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Exhausted escapees from Libya blocked by unwelcoming Tunisians

They line the road, on both sides of the border, for several kilometres in the open sun, packed against the crossing so tightly that hundreds of them passed out from crushing and exhaustion.

On Sunday, this dizzy exodus of people exploded into violence, with huge crowds of escapees charging a border packed with protesters determined to keep them in Libya - after they had passed through guards who remain loyal to dictator Moammar Gadhafi.

More than 100,000 people have fled Libya in the past seven days. As the final battle for Libya looms, the crowds of escapees become bigger and more desperate.

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Almost half of them have come through this narrow stretch of road leading across the northern Sahara into Tunisia. There are teams of Chinese oil workers in identical uniforms, large packs of Bangladeshis, scatterings of Japanese, and mostly thousands and thousands of Egyptians, who have provided the bulk of Libya's labour force for years.

"We're getting out because we're scared, but also because there won't be any paycheques for a long time. We know there won't be work until there's a new government, which could be months from now," said Haji Abasi, who took his wife and two small children on the frightening road journey from Libya.

At this point, there is no violence along the three-hour drive from Tripoli to the border. Only at the border crossing is the solid green Gadhafi flag visible, a last stand for the regime, held by some of Col. Gadhafi's most loyal security staff.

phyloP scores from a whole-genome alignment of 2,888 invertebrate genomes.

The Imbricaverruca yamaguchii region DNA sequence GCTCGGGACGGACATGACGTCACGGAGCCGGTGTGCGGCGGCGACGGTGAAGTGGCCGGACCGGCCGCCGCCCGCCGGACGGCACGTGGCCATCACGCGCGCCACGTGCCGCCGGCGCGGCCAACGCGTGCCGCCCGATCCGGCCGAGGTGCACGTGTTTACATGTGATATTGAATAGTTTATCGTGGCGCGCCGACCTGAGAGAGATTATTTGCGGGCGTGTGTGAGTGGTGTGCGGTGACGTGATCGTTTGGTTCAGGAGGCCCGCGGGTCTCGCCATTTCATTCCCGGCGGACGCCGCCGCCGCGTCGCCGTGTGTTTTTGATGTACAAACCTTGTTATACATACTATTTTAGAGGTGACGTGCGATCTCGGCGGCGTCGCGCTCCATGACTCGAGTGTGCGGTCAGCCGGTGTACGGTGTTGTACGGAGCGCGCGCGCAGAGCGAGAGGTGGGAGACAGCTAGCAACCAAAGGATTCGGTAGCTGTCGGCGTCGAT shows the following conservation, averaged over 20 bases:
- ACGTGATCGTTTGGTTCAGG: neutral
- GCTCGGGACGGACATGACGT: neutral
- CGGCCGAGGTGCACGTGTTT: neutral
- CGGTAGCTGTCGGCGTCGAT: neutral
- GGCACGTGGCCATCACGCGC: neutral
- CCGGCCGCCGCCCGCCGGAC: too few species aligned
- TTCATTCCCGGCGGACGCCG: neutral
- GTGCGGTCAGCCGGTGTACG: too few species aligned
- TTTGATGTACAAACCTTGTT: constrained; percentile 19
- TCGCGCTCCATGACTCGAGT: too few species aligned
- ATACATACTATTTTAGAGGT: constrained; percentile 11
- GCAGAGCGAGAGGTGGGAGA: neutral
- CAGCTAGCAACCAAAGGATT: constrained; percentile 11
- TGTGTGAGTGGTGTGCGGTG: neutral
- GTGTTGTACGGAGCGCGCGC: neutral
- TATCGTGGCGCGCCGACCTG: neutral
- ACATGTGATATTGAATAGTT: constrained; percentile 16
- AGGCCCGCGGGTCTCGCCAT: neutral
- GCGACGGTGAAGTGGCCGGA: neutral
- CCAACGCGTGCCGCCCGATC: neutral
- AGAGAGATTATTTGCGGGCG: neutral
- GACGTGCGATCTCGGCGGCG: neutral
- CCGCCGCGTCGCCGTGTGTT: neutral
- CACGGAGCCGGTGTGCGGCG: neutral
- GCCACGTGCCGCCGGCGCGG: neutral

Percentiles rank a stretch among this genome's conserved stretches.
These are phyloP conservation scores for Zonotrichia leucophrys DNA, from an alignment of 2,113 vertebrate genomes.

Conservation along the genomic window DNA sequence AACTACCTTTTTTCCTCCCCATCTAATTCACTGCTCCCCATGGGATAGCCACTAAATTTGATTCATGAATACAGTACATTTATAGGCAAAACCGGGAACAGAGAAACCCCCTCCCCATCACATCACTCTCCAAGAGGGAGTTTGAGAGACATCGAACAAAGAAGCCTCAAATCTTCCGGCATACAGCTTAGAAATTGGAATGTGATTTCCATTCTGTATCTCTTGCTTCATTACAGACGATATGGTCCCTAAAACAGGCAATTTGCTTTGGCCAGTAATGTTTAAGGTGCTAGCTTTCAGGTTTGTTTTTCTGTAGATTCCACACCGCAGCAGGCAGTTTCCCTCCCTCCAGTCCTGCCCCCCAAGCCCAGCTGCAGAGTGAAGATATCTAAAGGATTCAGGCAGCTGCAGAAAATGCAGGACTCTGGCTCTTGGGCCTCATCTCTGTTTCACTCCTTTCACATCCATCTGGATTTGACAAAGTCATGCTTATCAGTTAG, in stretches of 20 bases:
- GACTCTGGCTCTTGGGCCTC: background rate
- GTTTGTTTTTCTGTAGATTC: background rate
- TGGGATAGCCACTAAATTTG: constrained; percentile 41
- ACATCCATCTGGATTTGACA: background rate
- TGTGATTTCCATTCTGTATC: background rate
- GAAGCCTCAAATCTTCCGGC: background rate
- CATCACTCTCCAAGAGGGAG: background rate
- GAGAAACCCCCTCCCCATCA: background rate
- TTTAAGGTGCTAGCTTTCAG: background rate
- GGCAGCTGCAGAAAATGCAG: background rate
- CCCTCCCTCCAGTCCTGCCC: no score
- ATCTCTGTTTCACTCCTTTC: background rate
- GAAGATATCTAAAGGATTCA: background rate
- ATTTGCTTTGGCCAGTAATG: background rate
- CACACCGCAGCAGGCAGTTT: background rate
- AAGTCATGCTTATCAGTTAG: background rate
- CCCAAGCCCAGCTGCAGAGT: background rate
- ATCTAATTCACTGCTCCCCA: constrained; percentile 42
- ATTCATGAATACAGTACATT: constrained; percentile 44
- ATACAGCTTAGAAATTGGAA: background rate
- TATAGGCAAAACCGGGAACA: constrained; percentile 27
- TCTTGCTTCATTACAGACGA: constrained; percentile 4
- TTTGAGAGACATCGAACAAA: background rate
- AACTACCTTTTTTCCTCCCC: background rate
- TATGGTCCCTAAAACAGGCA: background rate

But the border guards - who systematically seize cellphones from refugees, strip them of their memory cards, and sometimes harass and humiliate the escapees - are not the final threat to the exhausted people carrying their possessions in oversized bags.

That came after the Libyan border, when on Sunday the Egyptians were blocked by aggressive crowds of Tunisian protesters who tried - usually successfully - to stop or sharply slow the flow of Egyptians, allowing only families and injured people through.

The protesters include residents of the nearby border town of Ben Gardane, who feel that they are being overrun with tens of thousands of homeless Egyptians, and members of the local revolutionary committee who believe they are helping the Egyptians by drawing attention to their plight and encouraging the Cairo government to send rescue airlifts.

"We don't have any more space to accept the Egyptians - we are blocking the border until the Egyptian authorities find a solution for their transportation," said Lutfi Tabeth, a member of the Ben Gardane revolutionary committee.

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It became a frightening and dangerous scene on Sunday afternoon as several thousand Egyptians charged the border, pushing through the Tunisian protesters and attempting to charge into the camps, only to be stopped by Tunisian soldiers who raised their rifles and forced them to sit on the street, closing the border again.

"It's an awful lot of people, 10,000 to 12,00 a day now, so the security services are not able to control a flow of that size - that's their concern," said Sophie Galand, a Quebecker working with the International Committee of the Red Cross/Crescent who was co-ordinating medical aid.

She reported that the border chaos was the main cause of hospitalization, with several hundred people treated for exhaustion, heat exposure and crush injuries. There were no reports of anyone injured in the conflict at the border Saturday, and very few reported having witnessed any violent incidents since last Monday.

A larger concern lies with the refugees who are unable to find transport home. This includes many of the Egyptians. It also includes large numbers of Bangladeshis who were employed by large Chinese construction companies taking part in Libya's oil-funded building boom.

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About the Author
International-Affairs Columnist

Doug Saunders writes the Globe and Mail's international-affairs column, and also serves as the paper's online opinion and debate editor. He has been a writer with the Globe since 1995, and has extensive experience as a foreign correspondent, having run the Globe's foreign bureaus in Los Angeles and London.He was born in Hamilton, Ontario, and educated in Toronto. More

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